Scoop: Kamala Harris backs “unity” and “the people”

Kamala Harris entered the presidential sweepstakes yesterday. In keeping with its kinder, gentler coverage of presidential aspirants, now that all of them are likely to be Democrats, the Washington Post (per reporters Matt Viser and Chelsea Janes) delivers a puff piece about Harris’ entry.

The Post does acknowledge that Harris’ time as California attorney general “is bound to come under scrutiny during her presidential campaign.” However, it offers no inkling as to why.

Actually, that tenure has already come under scrutiny. A left-wing lawyer attacked it in a New York Times op-ed. But all we learn from Viser and Janes is that Harris’ tenure “was marked by efforts to protect consumers and fight sexual trafficking.”

That’s not what Harris’ progressive critics think it was marked by. They cite fighting to uphold wrongful convictions, supporting the death penalty, and opposing measures to hold the police accountable, among other concerns.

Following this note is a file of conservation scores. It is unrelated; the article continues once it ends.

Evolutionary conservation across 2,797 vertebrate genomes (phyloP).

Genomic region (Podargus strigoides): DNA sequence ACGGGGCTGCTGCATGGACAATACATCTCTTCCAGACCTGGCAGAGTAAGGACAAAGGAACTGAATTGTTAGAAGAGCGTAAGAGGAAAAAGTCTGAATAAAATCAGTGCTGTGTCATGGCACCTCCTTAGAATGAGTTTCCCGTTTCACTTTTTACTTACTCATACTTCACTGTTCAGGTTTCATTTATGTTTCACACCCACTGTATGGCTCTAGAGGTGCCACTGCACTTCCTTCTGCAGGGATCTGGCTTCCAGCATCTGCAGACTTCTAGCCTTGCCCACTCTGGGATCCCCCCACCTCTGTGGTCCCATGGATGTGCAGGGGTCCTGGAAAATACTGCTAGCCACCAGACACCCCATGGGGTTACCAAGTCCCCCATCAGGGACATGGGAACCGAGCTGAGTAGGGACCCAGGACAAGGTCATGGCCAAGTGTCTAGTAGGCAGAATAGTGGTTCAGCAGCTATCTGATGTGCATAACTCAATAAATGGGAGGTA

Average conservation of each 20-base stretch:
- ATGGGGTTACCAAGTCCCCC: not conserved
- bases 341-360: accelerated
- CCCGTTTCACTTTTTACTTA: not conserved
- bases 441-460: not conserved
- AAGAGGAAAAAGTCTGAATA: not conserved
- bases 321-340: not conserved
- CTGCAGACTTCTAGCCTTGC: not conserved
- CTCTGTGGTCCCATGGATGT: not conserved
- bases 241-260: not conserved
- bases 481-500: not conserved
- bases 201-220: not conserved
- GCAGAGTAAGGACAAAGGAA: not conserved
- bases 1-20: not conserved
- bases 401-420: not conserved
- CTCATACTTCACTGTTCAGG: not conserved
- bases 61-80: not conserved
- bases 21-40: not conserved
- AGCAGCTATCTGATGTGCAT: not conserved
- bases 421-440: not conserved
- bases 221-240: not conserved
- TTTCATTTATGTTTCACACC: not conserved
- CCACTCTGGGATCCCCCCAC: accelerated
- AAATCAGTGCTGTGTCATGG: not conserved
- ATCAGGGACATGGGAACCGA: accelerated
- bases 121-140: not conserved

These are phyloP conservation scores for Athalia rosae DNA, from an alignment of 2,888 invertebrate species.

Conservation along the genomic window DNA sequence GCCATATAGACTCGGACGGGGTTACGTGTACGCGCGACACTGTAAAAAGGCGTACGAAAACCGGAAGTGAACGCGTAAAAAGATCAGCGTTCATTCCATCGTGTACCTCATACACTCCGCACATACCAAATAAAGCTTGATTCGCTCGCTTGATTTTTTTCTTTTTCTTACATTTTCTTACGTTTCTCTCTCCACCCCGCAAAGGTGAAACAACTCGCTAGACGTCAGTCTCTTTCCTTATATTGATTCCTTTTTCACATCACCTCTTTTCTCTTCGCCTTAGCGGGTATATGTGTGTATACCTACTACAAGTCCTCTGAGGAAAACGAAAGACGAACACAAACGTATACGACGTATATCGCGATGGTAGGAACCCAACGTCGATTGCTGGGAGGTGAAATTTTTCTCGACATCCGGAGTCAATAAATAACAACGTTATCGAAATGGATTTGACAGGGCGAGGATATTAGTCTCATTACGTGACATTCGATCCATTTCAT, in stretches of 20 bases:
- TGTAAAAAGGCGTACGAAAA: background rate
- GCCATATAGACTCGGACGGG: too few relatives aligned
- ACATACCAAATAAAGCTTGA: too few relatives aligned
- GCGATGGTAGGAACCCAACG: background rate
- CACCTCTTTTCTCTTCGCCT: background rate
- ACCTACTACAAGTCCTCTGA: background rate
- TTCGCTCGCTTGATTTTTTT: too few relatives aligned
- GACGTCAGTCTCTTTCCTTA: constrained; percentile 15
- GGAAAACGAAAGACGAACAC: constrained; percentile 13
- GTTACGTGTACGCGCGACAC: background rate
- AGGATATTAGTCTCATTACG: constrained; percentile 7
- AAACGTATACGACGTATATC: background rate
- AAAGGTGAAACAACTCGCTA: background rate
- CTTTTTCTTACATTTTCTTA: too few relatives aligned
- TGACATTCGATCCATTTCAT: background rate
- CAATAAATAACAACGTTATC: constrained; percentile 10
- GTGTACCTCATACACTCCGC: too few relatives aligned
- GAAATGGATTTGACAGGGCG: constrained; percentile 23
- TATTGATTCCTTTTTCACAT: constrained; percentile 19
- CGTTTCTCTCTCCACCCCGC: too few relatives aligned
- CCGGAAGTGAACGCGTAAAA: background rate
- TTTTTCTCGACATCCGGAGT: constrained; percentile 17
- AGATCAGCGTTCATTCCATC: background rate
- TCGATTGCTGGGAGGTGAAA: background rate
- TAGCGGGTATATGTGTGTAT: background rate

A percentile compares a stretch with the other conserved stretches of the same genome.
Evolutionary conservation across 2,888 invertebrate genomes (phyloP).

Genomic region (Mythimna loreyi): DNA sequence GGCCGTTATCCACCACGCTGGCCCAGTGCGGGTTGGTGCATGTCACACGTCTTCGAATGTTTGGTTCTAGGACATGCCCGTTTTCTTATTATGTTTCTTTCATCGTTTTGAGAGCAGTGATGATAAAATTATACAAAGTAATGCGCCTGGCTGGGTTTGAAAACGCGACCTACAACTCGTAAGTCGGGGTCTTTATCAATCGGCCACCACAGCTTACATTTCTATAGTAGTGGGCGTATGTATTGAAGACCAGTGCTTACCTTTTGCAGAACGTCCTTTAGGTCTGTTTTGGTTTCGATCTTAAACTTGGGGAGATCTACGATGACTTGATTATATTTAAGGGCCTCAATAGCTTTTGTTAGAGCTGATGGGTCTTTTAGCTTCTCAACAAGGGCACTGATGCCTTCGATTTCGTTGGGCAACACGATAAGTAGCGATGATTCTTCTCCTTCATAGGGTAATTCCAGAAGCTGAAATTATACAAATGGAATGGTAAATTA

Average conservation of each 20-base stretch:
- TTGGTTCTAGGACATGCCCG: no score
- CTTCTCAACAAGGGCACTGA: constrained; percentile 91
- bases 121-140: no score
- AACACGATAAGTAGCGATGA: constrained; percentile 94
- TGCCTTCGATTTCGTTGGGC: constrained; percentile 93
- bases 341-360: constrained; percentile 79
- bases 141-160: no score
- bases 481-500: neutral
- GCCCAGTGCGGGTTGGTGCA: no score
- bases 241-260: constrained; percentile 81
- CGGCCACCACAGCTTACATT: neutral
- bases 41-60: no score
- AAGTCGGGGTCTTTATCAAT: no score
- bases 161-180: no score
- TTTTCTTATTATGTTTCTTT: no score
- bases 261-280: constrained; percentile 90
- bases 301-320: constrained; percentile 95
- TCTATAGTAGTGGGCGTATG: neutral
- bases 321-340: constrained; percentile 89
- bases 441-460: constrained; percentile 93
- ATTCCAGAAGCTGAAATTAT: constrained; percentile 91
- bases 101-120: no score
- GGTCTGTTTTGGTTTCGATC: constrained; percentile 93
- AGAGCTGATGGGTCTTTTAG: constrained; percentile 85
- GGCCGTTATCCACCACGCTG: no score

Instead of mentioning any of this, the Post says that Harris’ message is “one of unity.” The core issue of her campaign is “the people,” Viser and Janes inform us, possibly with a straight face.

We also learn that Harris describes herself as “a proud American.” That’s reassuring.

Viter and Janes gush that, in the Senate Harris has “earned a reputation” for “a skeptical approach to Trump administration officials.” They do not explain how this distinguishes Harris from four dozen other Senate Democrats.

They also cite Harris’ reputation for “sharp questioning.” The acuity of Harris’ questioning is debatable; its selectivity is not.

In 2017, she declined to ask a single question of Ayaan Hirsi Ali and Asra Q. Nomani when they appeared before the Senate Committee on Homeland Security and Governmental Affairs to testify about the oppression and grotesque practices — e.g. forced marriages and genital mutilation — women face in many Muslim communities in the U.S. and around the world.

For Harris, identity politics and political correctness trumped any concern for women’s rights. But don’t expect to read about this in the Washington Post.

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